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Leanne Betasamosake Simpson is a Michi Saagiig Nishnaabeg scholar, writer, and artist. She is on the faculty at the Dechinta Centre for Research and Learning in Denendeh and a distinguished visiting professor at Ryerson University in Toronto. She is author of As We Have Always Done, Dancing on Our Turtle’s Back, The Gift Is in the Making, Islands of Decolonial Love, and This Accident of Being Lost. Leanne is a member of Alderville First Nation, in Ontario, Canada.
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Lisa Tant is an award-winning editor, writer and media personality – recognized as one of Canada’s leading experts on fashion, beauty and style. She was the editor-in-chief and associate publisher (from 2010) of FLARE, Canada’s bestselling fashion magazine, from 2004 to 2012.
Jackie Kovacs is the magazine editor-in-chief at Metroland Media Group
Journaliste et créatrice de contenu accomplie, Manon Chevalier compte plus de 20 ans d’expérience dans les milieux de l’édition, des médias, de la publicité et des communications. Parallèlement à ses collaborations régulières à ELLE Québec et à Véro, elle mène des mandats de création de contenu (imprimé, numérique, électronique et médias sociaux) pour des sociétés, des boîtes de production et des agences de communication de premier plan, en plus d’agir comme auteure et conseillère à l’édition.
Marcey Andrews is the art director of New Trail, the University of Alberta’s alumni magazine. She is also the senior designer in Marketing and Communications, University Relations at the University of Alberta. She has won four National Magazine Awards.
Marvin Orellana has been a photo editor at New York Magazine since 2013. Previously he worked at the New York Times Magazine. He is a graduate of the Rochester Institute of Technology, where he studied photojournalism.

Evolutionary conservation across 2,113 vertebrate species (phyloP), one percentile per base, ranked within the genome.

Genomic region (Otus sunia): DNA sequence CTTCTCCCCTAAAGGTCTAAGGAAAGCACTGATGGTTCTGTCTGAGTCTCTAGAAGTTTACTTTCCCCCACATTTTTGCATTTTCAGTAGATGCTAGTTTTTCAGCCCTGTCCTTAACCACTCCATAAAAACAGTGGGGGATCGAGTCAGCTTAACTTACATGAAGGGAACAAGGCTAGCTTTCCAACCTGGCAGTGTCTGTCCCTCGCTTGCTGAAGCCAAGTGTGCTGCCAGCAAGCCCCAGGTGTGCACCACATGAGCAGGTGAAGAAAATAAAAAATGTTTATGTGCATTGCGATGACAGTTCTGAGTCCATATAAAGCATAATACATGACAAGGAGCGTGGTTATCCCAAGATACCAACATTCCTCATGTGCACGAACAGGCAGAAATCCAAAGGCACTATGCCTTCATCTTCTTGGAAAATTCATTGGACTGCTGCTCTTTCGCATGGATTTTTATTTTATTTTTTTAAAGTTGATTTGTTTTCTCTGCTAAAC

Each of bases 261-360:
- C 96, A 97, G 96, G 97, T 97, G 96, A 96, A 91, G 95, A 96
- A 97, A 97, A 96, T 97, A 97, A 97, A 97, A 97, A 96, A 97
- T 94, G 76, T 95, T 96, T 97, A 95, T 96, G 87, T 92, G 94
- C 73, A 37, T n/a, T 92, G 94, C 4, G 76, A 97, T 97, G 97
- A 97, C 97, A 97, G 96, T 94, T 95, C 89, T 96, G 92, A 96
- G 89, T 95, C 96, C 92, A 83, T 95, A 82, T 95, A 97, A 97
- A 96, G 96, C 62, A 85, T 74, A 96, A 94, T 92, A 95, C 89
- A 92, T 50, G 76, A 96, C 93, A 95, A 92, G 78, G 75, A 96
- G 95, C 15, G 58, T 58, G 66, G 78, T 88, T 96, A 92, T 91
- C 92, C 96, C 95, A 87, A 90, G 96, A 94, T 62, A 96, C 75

MaryAnn.jpgMaryAnn Camilleri, Founder, The Magenta Foundation, Co- Producer, Edition Toronto Established in 2004, The Magenta Foundation is Canada’s pioneering charitable arts-publishing house. Magenta was created to advocate for and showcase the work of artists in an international context, through circulated exhibitions and publications. Magenta has continued to evolve by finding new and innovative ways to connect artists to the global arts world and is always expanding its publishing departments, to bring the most notable artists forward. Under the Magenta umbrella, there is something for everyone to enjoy and be inspired by. Projects mounted by Magenta are supported with international coverage by the industry’s most renowned media outlets and critical reviews in all traditional media formats.
Matthew Inman.jpgMatthew Inman is the creative director for Spinning Top. Matthew has 25 years experience in the graphic design industry. His career started at International Publishers, Hearst UK and he went on to work as Group Art Director for the prestigious Blue Door Media and Seven publishing companies with a client base that included Next, Fortnum & Mason, BlackRock, Savills and Virgin Holidays. He was an integral part of successful pitches for Canada Poste and the Dove brand in Canada.